The family became naturalized in 1907, in his grandfather, Harunobu’s (治信) generation, who was born Arthur Charles du Bousquet. And this Arthur’s father was the French army officer, Albert Charles du Bousquet (1837-1882). This family name in Japanese history is recorded as ジュブスケ (Jyu-Busuke) and his gravestone in Aoyama Cemetery in Tokyo has him as 治部輔 (Jibusuke).

    This man has actually made so many appearances in my stories already that it is no longer fair to keep him the “anonymous Frenchman”. In the canteen story, he was among those that got the Last Shogun in a French general’s uniform. In the War medal story, a Frenchman that helped his good friend, Yuzuru Ogyu design the Order of the Rising Sun and develop the system for Japan’s medals and orders ( His epitaph at the Aoyama Cemetery was by Ogyu ). He was also consulted extensively regarding the consequences of Japan sending troops to Taiwan in 1874. Now most recently, he was the Frenchman that gave the army the idea to establish the Regimental Standard of 1874. He was also the man that put the Emperor of Japan in military uniform instead of the civil servant style attire His Majesty first sported.

    He was the man behind the scenes that helped shape the Imperial Japanese Army. Later on, Major Jakob Meckel sent by Prussia seems to have left a bigger mark in Japanese history books, because much of Japan’s victories in the Sino-Japanese and Russo-Japanese Wars were credited to his teachings of strategy, but du Bousquet was there in Japan almost 20 years before Meckel and had the job of whipping an Army out of Yakuza, gamblers, daredevil firemen and other riffraff, the only types that would volunteer for a newly formed Japanese Imperial Army.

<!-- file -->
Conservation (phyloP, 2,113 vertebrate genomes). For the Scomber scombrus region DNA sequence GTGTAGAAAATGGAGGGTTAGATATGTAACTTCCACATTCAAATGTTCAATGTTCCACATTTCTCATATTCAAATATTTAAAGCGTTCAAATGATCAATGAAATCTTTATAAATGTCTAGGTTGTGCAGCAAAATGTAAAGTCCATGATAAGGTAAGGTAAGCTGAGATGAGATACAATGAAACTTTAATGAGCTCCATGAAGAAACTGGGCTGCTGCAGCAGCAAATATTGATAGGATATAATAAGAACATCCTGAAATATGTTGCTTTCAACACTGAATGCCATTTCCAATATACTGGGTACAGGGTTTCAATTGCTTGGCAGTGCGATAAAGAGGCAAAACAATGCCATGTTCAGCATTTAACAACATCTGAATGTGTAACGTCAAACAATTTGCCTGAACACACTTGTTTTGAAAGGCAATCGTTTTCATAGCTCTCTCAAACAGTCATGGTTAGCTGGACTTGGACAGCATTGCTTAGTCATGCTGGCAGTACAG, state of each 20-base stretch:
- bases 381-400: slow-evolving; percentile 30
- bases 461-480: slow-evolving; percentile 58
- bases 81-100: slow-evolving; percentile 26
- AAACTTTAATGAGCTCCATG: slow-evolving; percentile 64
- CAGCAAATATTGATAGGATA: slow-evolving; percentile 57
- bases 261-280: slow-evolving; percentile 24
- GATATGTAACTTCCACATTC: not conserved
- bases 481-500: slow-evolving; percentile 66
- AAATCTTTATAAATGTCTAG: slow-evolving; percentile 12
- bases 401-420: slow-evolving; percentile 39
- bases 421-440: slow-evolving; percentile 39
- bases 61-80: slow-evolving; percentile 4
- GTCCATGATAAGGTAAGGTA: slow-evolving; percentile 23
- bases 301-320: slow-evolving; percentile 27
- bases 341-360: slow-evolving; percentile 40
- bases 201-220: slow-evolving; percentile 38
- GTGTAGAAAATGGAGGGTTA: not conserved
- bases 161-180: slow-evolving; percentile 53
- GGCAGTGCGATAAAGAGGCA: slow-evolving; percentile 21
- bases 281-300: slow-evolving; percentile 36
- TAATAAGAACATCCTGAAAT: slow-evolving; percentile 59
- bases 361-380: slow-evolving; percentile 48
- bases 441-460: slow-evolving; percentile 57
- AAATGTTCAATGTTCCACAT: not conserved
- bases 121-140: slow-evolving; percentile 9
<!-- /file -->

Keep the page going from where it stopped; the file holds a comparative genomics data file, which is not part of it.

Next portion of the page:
Du Bousquet was a 1st Lieutenant in France’s 31st Infantry Regiment, when he was sent to Japan in 1866 by Napoleon the Third as military advisor, upon request by Japan’s Shogun, Iemochi Tokugawa. He came to Japan as part of the first French military mission, composed of 6 officers and 9 NCOs.

    The group arrived by ship in Yokohama on 12th January 1867, but soon in November of that year, the Shogun returned Sovereignty to the Emperor, and the Boshin War (or the “Last Samurai” War to many) erupted in January of 1868. So their training of Japanese troops was barely 1 year, and the Shogunate, who they came to serve, was no more. Thus they were ordered to pull out of Japan, but 5 members deserted and quit the French Army to continue to fight for the Shogun’s followers, against the Emperor’s troops, who carried the Banner of Golden Brocade. That was the real story, behind the Hollywood movie.

    Du Bousquet, however, neither joined the rebels, nor left Japan, but remained as an interpreter for the French Embassy. He had good reason not to want to return to France, as he had fallen in love with Hanako Kuroda, a Samurai’s daughter. But the tradition of the Samurai would not allow the Kuroda family to let their daughter marry a commoner, so she first had to be adopted by her uncle, who was a doctor, in order to go around the problem of marrying below her station. In 1870, he eventually got hired as an expatriate employee of the new Japanese government, first for the army and further for what would become the Upper House of parliament, and assisted them with translations and research in connection with the establishment of the Imperial Constitution of Japan, besides his specialty in military matters.